Bathing Fun With Side Effects

Especially on hot summer days, most dogs love to jump into the cool water. However, bathing can have a painful side effect: the water cane.

When a dog suffers from a “water rod,” the base of the tail often sticks out horizontally from the body, while the rest hangs limply in a “mutton tail” (another name for the condition). Sometimes the entire tail dangles. It looks strange and hurts – so much that affected dogs often only sit down in a relieving posture, with their pelvis tilted, no longer wag their tails, are generally reluctant to move, and are only hesitant to defecate and urinate. When touched, they react evasively to aggressively. The disease typically affects larger working dogs such as retrievers, pointers, or setters.

What exactly happens in the body of the dogs has not yet been conclusively clarified. “Research indicates that the cause of the disease is muscle damage that heals over time,” says Carys Pugh of Edinburgh University in Scotland. As part of the British “Dogslife Project”, the scientist examined possible disease triggers in Labrador Retrievers from 2010 to 2015.

So far, scientists have assumed that the water cane develops exclusively after swimming. A thesis that Pugh and her colleagues were able to refute: Although swimming was confirmed as a risk factor, a quarter of the dogs included in the study were not in the water at all before the disease broke out.

Cold Favors Syndrome

What was striking, however, was that dogs in the north of the country seemed to be more susceptible than in the south. The veterinarians suspect that this phenomenon can be explained by the lower temperatures in the north. After all, the syndrome is also referred to as “cold tail” in English. “From a Swiss point of view, I would be very interested in whether dogs kept at higher altitudes are also more susceptible to the disease,” says Pugh, who would also like to investigate possible genetic risk factors in more detail in the future. The study showed that sick Labrador Retrievers were more likely to be related to each other than non-diseased conspecifics. One day, the scientists hope, it might even be possible to prevent the painful disease through targeted breeding.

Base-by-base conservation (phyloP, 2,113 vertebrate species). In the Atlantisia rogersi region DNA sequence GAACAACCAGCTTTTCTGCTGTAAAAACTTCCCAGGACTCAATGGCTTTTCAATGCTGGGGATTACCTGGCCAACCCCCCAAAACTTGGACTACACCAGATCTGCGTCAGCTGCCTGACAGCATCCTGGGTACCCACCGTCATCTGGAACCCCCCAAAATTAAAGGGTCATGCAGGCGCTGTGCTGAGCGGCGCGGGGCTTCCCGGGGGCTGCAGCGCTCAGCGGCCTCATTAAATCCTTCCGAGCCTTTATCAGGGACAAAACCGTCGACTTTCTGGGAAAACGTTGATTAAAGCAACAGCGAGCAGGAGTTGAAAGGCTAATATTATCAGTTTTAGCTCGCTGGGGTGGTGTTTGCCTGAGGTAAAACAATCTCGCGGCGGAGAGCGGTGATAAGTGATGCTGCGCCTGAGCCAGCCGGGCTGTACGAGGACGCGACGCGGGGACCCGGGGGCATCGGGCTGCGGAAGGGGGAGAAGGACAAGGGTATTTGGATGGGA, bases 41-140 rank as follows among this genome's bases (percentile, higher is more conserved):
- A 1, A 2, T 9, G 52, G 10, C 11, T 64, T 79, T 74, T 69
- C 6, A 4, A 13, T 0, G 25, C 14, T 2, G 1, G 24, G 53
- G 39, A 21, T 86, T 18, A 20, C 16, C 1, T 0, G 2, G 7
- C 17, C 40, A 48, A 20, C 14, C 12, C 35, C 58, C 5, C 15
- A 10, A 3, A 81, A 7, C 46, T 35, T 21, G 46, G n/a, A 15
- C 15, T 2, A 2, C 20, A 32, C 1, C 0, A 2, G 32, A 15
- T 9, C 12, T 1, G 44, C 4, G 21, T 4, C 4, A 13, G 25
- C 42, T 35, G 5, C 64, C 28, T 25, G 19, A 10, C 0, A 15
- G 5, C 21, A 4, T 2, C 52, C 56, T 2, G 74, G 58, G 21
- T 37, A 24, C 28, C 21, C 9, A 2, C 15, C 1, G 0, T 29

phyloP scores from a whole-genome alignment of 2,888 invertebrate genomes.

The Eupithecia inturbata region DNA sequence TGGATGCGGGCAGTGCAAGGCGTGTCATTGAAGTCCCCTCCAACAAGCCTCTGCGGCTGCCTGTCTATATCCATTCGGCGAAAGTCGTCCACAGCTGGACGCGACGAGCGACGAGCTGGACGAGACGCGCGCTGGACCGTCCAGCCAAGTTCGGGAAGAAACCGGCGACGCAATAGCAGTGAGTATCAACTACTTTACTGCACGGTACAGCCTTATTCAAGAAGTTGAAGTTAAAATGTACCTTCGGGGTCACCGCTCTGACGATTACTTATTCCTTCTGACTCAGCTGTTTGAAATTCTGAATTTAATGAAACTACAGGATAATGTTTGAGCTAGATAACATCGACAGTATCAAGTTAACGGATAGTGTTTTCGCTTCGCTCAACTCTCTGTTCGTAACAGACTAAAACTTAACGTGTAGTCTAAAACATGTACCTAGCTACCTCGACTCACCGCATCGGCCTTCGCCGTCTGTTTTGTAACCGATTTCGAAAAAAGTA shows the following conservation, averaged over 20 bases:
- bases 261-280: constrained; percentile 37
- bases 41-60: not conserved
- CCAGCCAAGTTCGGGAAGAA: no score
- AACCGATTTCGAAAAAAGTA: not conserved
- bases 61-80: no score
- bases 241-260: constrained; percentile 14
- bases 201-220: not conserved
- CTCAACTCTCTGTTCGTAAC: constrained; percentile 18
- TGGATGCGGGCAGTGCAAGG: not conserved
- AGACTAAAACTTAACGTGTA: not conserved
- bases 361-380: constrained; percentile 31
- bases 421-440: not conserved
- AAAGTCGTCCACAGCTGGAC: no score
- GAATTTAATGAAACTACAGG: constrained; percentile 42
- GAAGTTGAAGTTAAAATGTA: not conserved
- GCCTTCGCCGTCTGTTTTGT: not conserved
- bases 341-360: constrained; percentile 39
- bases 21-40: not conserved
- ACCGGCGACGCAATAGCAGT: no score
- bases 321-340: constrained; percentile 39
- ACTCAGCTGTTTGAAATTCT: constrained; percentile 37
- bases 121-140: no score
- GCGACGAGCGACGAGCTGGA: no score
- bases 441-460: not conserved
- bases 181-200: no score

Until then, you can prevent it by not physically overstraining your dog on land or in the water. In the case of overzealous candidates, this can sometimes mean that you have to order them a forced break. After swimming, especially in wet and cold weather, the fur should be dried carefully and the dog should warm up as quickly as possible.

If it does happen, you should protect the patient. Heat, for example, red light or warm packs at the base of the tail, relieves the pain. In most cases, the water rod will disappear on its own within a few days to two weeks, but a visit to the veterinarian is still advisable. He can rule out other possible causes for the abnormal tail position and support the healing process with anti-inflammatory drugs, painkillers, and possibly also physiotherapy.

Mary Allen

Written by Mary Allen

Hello, I'm Mary! I've cared for many pet species including dogs, cats, guinea pigs, fish, and bearded dragons. I also have ten pets of my own currently. I've written many topics in this space including how-tos, informational articles, care guides, breed guides, and more.

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